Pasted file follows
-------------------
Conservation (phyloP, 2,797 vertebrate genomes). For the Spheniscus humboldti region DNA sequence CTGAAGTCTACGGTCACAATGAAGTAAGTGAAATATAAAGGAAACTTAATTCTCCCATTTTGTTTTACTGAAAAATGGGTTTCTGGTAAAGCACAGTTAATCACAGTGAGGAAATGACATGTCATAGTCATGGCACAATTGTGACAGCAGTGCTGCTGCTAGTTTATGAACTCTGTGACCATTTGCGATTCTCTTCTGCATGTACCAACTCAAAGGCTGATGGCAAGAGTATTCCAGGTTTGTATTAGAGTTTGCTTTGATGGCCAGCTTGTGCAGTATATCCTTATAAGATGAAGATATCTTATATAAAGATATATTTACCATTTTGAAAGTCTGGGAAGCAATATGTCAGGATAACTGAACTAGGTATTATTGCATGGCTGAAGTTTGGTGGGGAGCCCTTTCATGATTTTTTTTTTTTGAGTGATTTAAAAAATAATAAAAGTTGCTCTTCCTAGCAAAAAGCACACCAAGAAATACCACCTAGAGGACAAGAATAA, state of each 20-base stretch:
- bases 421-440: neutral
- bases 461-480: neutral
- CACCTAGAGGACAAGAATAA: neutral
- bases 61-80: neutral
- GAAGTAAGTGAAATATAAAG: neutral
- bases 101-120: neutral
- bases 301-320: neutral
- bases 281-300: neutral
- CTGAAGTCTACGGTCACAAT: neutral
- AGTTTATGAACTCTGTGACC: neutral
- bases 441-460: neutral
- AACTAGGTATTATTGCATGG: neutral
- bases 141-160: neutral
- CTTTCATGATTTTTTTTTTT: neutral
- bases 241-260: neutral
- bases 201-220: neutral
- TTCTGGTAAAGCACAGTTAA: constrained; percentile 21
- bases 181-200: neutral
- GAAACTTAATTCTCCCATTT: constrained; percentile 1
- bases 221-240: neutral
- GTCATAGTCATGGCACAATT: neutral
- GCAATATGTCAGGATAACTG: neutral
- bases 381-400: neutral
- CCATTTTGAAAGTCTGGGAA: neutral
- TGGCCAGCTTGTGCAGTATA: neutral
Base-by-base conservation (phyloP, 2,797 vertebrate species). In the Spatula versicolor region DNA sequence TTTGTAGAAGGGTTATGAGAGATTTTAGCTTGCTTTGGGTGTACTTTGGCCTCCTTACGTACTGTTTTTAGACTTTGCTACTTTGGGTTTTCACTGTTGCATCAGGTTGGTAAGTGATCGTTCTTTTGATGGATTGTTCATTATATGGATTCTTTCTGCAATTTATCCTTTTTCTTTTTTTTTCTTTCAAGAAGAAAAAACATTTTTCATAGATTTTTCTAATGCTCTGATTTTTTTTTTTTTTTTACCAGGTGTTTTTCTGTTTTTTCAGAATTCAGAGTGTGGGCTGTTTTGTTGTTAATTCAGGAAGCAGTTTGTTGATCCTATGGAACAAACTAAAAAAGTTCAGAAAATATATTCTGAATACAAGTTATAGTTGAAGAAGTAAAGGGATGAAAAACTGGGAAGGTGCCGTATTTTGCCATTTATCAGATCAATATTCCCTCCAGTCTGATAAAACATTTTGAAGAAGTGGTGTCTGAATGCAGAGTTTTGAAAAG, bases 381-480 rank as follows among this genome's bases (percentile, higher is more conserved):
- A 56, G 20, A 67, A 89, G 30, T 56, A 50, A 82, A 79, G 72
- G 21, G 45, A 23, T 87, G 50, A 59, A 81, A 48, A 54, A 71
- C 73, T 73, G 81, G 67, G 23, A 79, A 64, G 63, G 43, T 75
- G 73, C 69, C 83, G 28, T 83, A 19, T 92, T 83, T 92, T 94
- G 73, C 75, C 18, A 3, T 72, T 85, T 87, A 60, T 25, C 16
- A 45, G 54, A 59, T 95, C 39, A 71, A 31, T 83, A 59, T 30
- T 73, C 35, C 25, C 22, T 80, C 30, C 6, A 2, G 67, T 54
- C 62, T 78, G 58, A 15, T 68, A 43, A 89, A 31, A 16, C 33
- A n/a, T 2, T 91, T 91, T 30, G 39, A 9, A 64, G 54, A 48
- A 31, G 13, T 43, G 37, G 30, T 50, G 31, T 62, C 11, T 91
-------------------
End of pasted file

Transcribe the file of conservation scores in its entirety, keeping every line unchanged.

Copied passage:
Conservation (phyloP, 2,797 vertebrate genomes). For the Spheniscus humboldti region DNA sequence CTGAAGTCTACGGTCACAATGAAGTAAGTGAAATATAAAGGAAACTTAATTCTCCCATTTTGTTTTACTGAAAAATGGGTTTCTGGTAAAGCACAGTTAATCACAGTGAGGAAATGACATGTCATAGTCATGGCACAATTGTGACAGCAGTGCTGCTGCTAGTTTATGAACTCTGTGACCATTTGCGATTCTCTTCTGCATGTACCAACTCAAAGGCTGATGGCAAGAGTATTCCAGGTTTGTATTAGAGTTTGCTTTGATGGCCAGCTTGTGCAGTATATCCTTATAAGATGAAGATATCTTATATAAAGATATATTTACCATTTTGAAAGTCTGGGAAGCAATATGTCAGGATAACTGAACTAGGTATTATTGCATGGCTGAAGTTTGGTGGGGAGCCCTTTCATGATTTTTTTTTTTTGAGTGATTTAAAAAATAATAAAAGTTGCTCTTCCTAGCAAAAAGCACACCAAGAAATACCACCTAGAGGACAAGAATAA, state of each 20-base stretch:
- bases 421-440: neutral
- bases 461-480: neutral
- CACCTAGAGGACAAGAATAA: neutral
- bases 61-80: neutral
- GAAGTAAGTGAAATATAAAG: neutral
- bases 101-120: neutral
- bases 301-320: neutral
- bases 281-300: neutral
- CTGAAGTCTACGGTCACAAT: neutral
- AGTTTATGAACTCTGTGACC: neutral
- bases 441-460: neutral
- AACTAGGTATTATTGCATGG: neutral
- bases 141-160: neutral
- CTTTCATGATTTTTTTTTTT: neutral
- bases 241-260: neutral
- bases 201-220: neutral
- TTCTGGTAAAGCACAGTTAA: constrained; percentile 21
- bases 181-200: neutral
- GAAACTTAATTCTCCCATTT: constrained; percentile 1
- bases 221-240: neutral
- GTCATAGTCATGGCACAATT: neutral
- GCAATATGTCAGGATAACTG: neutral
- bases 381-400: neutral
- CCATTTTGAAAGTCTGGGAA: neutral
- TGGCCAGCTTGTGCAGTATA: neutral
Base-by-base conservation (phyloP, 2,797 vertebrate species). In the Spatula versicolor region DNA sequence TTTGTAGAAGGGTTATGAGAGATTTTAGCTTGCTTTGGGTGTACTTTGGCCTCCTTACGTACTGTTTTTAGACTTTGCTACTTTGGGTTTTCACTGTTGCATCAGGTTGGTAAGTGATCGTTCTTTTGATGGATTGTTCATTATATGGATTCTTTCTGCAATTTATCCTTTTTCTTTTTTTTTCTTTCAAGAAGAAAAAACATTTTTCATAGATTTTTCTAATGCTCTGATTTTTTTTTTTTTTTTACCAGGTGTTTTTCTGTTTTTTCAGAATTCAGAGTGTGGGCTGTTTTGTTGTTAATTCAGGAAGCAGTTTGTTGATCCTATGGAACAAACTAAAAAAGTTCAGAAAATATATTCTGAATACAAGTTATAGTTGAAGAAGTAAAGGGATGAAAAACTGGGAAGGTGCCGTATTTTGCCATTTATCAGATCAATATTCCCTCCAGTCTGATAAAACATTTTGAAGAAGTGGTGTCTGAATGCAGAGTTTTGAAAAG, bases 381-480 rank as follows among this genome's bases (percentile, higher is more conserved):
- A 56, G 20, A 67, A 89, G 30, T 56, A 50, A 82, A 79, G 72
- G 21, G 45, A 23, T 87, G 50, A 59, A 81, A 48, A 54, A 71
- C 73, T 73, G 81, G 67, G 23, A 79, A 64, G 63, G 43, T 75
- G 73, C 69, C 83, G 28, T 83, A 19, T 92, T 83, T 92, T 94
- G 73, C 75, C 18, A 3, T 72, T 85, T 87, A 60, T 25, C 16
- A 45, G 54, A 59, T 95, C 39, A 71, A 31, T 83, A 59, T 30
- T 73, C 35, C 25, C 22, T 80, C 30, C 6, A 2, G 67, T 54
- C 62, T 78, G 58, A 15, T 68, A 43, A 89, A 31, A 16, C 33
- A n/a, T 2, T 91, T 91, T 30, G 39, A 9, A 64, G 54, A 48
- A 31, G 13, T 43, G 37, G 30, T 50, G 31, T 62, C 11, T 91